Sunday, February 19, 2017

A Midweek Trip to Jakarta

As I mentioned in my previous post, last week I had to go to Jakarta for work.  I had been to Bali before, which is the playground of the rich and famous and an entirely different world from the capital city of this huge, sprawling country.  (Side note: many people do not realize how big this country is.  Did you know that Indonesia is the world's fourth most populous country and third largest democracy in the world?  Yeah, third largest democracy, after India and the United States.  Think about that for a second!)

I was a little bit worried about a few things on this trip, mainly: (1) Zika and (2) security/safety, as I would mostly be traveling by myself.  I was also braced for bad traffic (not a huge issue but I can get very car sick, which doesn't help when I have to be sharp and really "on" for meetings) and sad that I was going to miss spending Valentine's Day with Michael.

All these concerns aside, I was lucky to be in Jakarta during a very interesting time - the gubernatorial elections were taking place on February 15th.  This was a public holiday so that all of the Indonesian citizens would be able to vote.  I am guessing that the traffic is so bad that in order to ensure that the city gets the required turnout, they need to give people the day off from work.  I've read that this was a hotly contested election because it was seen as a litmus test for Indonesia's pluralist politics, where some of the candidates had interactions with fundamentalist Islamic groups who believe that non-Muslims should not hold high office in Indonesia.  The winner of the first round was a Chinese Christian, Ahok, who is the current governor.  Ahok will face off against the runner-up, Anies, in a second round of elections in April. 

The trouble with traveling to Indonesia is that the flights are all at pretty inconvenient times.  The flight is about 4.5 to 5 hours, and you can depart first thing in the morning, at mid-afternoon around 3:30, or late night.  And returning, your options are the same.  This has the practical effect of taking out nearly two days on the front and back end of your trip.

As with most developing countries, Indonesia's infrastructure is sorely lacking.  It may not be as noticeable in small towns or vacation resorts, but the cumulative effect becomes very obvious in a metropolis.  In Jakarta, the traffic is notoriously bad - it reminded me a lot of Manila (where it once took 35 minutes for my friend and I to traverse the distance between two terminals at the airport).  The city has a huge issue with flooding, as all of the canals are very old and in desperate need of repair.  There is also a lot of garbage and pollution which has clogged the pipes and sewers, leading further to the flooding and traffic congestion, and likely also public health issues.  The internet can be slow - at night, often my connection would blink in and out, so that I would get batches of emails at a time.  Any emails with large attachments (a common occurrence for a lawyer!) would struggle to come through.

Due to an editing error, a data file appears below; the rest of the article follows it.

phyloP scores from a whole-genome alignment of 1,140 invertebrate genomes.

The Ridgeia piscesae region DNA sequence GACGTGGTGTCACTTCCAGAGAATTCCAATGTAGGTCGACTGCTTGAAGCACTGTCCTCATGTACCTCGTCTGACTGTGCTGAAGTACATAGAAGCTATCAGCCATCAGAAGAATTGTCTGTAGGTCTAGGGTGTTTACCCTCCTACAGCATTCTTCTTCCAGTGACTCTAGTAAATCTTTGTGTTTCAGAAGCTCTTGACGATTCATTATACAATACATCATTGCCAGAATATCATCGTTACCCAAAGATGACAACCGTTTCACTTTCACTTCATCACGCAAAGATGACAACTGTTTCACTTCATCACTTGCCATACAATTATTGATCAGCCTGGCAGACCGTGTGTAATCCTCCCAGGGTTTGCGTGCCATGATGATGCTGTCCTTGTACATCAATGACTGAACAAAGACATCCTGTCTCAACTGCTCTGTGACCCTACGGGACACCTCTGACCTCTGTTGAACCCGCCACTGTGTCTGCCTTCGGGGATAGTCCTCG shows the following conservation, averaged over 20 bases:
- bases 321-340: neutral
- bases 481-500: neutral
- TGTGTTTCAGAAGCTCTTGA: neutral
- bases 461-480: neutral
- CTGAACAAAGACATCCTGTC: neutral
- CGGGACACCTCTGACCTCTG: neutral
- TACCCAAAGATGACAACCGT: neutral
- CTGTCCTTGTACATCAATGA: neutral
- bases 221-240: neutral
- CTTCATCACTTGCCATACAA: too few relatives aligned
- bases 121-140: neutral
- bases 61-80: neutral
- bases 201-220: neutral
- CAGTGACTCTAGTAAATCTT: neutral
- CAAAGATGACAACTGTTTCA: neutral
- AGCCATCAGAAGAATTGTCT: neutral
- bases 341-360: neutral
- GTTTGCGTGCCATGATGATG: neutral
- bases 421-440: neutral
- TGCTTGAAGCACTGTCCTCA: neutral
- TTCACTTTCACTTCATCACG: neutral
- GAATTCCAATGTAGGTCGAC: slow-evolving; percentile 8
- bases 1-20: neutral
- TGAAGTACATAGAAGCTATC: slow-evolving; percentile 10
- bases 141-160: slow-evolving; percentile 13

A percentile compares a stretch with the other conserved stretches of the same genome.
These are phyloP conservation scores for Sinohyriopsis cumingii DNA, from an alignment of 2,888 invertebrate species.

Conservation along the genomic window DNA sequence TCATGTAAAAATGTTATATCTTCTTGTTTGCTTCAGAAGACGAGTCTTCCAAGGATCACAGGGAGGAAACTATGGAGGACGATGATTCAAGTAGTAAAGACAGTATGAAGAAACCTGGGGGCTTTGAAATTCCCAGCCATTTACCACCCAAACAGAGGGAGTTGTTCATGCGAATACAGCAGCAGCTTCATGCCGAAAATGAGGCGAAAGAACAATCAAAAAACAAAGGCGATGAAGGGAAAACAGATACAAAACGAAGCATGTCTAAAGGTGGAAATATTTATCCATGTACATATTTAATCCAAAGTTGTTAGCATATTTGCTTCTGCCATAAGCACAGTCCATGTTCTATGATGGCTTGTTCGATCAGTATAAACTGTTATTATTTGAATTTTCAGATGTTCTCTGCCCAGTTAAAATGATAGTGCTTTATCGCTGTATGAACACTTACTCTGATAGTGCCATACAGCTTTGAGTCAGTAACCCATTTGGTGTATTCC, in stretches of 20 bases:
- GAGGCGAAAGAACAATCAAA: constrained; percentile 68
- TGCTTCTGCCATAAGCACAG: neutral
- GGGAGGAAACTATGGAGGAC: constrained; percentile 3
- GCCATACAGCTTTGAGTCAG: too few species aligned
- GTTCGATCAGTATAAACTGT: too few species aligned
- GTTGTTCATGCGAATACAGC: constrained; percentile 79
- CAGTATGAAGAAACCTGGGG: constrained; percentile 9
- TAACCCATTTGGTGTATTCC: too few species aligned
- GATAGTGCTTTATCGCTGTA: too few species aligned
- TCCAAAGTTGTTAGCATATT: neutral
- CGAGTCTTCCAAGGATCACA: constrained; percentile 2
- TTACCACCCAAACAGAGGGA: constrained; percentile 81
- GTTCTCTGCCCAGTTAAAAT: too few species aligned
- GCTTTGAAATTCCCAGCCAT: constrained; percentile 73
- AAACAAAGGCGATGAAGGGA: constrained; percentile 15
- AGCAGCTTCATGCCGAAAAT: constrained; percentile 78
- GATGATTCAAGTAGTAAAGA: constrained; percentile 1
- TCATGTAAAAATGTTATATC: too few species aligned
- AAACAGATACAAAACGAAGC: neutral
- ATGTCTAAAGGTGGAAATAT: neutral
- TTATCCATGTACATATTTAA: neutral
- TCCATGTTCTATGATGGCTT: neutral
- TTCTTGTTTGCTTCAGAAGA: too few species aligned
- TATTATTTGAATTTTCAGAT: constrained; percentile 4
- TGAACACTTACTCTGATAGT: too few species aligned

Upon arrival, I was met at the airport gate by a member of my hotel concierge, who escorted me to the Visa on Arrival counter where I purchased a visa, and then to the immigration counter.  From there, I emerged into the humid Jakarta night, only to be greeted immediately by my friendly driver who was waiting.  I don't know if it was the time of day that I arrived or what, but there were virtually no lines and I was in and out of the airport from gate to car in about 12 minutes.

From there, it was an arduous ride from the airport to the hotel, which took nearly an hour (at many points of the commute we were sitting in standstill, bumper to bumper traffic, usually where multiple lanes of cars were trying to merge).  After that, I was pretty much in my hotel, in a hotel car, in an office, or in a hotel car, the rest of the trip (well, except for one somewhat memorable and interesting dinner, which I will get to in a bit)!  The traffic patterns are somewhat predictable to the locals, depending on time of day and direction you're headed, but of course it is never certain.  The times vary astronomically - what was an hour long ride heading into the city from the airport at night took half the time heading out of the city two days later during the day.  When we went to dinner, it was a 45 to 60 minute drive heading to the restaurant, and a 15 minute drive back.  That's like L.A.!

I stayed at the Keraton at the Plaza, which had huge rooms (one of my colleagues said it was bigger than his apartment in Hong Kong), very high ceilings and a very large bathroom.  My room itself was very pretty and comfortable, however, the hotel had some funny quirks.

There was one set of elevators for residents which you cannot access, but confusingly looks like the main elevators to get down to the lobby.  I stood there for a few moments anxiously pushing the elevator button and freaking out a bit before I went exploring.

The lobby also has arguably the most confusing layout.  Instead of keeping it open, they divided the elevator lobby from another hallway and cut the lobby into two sides, so that every time you emerged you were never really sure which way to turn.  There was also only two elevators, which seemed confusingly sparse for a hotel of this size and lobby space.  Oh well.